Thales Blog

Lessons Learned: Insider Threat Research

October 24, 2013

Tina Stewart Tina Stewart | VP, Global Market Strategy More About This Author >

Screen Shot 2013-08-20 at 9.21.12 AMAfter some intense efforts over the last two months, we’re wrapping up the results of our insider threat research. Our research results had two focal points:

  1. What concerns IT decision-makers had around insider threats and data breaches (this included topics such as cloud security, data security, APTs and the rights of the privileged user).
  2. What those same IT decision-makers are doing to ensure their organizations don’t fall prey to insider threats and data breaches.

My last blog post focused on our first round of research, and after collating and presenting the data (along with our research partner Enterprise Strategy Group) to the world, today, I’d like to talk a bit about Vormetric’s take on what these results should mean to security professionals and some of the key takeaways that the media found interesting.

First the Vormetric perspective - The broader message that we at Vormetric think needs to be taken from this survey is that the security posture of most organizations is fundamentally flawed when it comes to Insider Threats. The research shows that organizations are heavily invested in traditional perimeter and end point security technology solutions; IDS/IPS, Identity management, network firewalls, anti-virus and so on. These are valuable security solutions, but have only minor roles in protecting against insider threats from employees, contractors, and Advanced Persistent Threat (APT) type malware that has penetrated the perimeter. The only solution to the problem is the put protections for data directly around the data.

We did find that a minority of organizations have received and acted on this message – 27% were controlling access to data by privileged users and 46% were checking data access patterns at least monthly. But these are a distinct minority.

Our call to action from these results? We all need to think harder about how we allocate our scarce security resources. No matter what solution organizations select to solve the problems around locking down access to data (while making sure not to bring operations to a grinding halt), and monitoring constantly for changes to access patterns that indicate a threat, security resource spend and focus need to be adjusted to meet today’s realities.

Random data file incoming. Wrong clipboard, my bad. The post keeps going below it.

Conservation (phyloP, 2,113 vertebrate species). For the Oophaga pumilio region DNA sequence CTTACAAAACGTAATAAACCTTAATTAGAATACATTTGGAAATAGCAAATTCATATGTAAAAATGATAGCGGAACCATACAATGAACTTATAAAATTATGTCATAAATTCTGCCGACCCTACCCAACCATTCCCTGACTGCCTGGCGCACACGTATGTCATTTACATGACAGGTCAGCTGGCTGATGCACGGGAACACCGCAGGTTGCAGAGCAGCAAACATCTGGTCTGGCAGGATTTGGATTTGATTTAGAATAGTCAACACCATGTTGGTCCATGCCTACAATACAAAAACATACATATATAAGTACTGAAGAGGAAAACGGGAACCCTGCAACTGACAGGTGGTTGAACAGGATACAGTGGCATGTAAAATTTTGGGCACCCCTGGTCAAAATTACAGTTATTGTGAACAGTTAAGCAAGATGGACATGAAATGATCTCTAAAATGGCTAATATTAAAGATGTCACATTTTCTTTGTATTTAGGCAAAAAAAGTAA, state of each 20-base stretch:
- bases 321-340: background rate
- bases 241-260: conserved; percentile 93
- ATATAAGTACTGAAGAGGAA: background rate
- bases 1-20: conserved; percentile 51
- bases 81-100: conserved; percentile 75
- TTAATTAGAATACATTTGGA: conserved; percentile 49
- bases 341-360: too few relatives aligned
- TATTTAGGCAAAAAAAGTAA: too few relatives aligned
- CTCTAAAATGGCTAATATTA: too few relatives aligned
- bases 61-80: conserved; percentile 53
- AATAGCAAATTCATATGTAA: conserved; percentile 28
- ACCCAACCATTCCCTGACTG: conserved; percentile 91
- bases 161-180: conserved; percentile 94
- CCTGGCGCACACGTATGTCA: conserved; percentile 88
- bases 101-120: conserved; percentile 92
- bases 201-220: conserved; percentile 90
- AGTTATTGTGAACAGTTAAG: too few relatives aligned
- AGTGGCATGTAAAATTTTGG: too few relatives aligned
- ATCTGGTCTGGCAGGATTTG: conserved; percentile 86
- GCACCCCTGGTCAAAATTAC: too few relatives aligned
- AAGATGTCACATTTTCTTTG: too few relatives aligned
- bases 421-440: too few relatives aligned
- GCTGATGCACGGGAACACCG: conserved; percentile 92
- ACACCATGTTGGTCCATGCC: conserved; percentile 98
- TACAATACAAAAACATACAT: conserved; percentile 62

Media reports, on the other hand, tended to focus in on specific areas that they found of most interest – Not surprisingly the media was interested in hearing how enterprises are changing their approach toward data security in a post-Snowden era. IDG (for one) reported that 45 percent of our survey respondents had changed their views on insider threats since Snowden’s disclosures.

For Vormetric, this confirms thinking we’ve had for some time: the Snowden disclosures have fundamentally changed the way that organizations are thinking about data security.

A fair number of other media (CBR and The Guardian to Tom’s IT PRO) keyed in on the fact that 73 percent of IT decision-makers aren’t blocking user access to sensitive data. They focused on the message that organizations aren’t doing what’s needed to protect against the dangers posed by the privileged user. Our CEO Alan Kessler explained this problem with a great analogy about the postal service: postal workers do not need to open the envelope in order to deliver our mail.

There were also a couple rather in-depth pieces from eWeek and CSO on our second round of research. They saw how clearly the results pointed to the ever-growing need for data-centric security.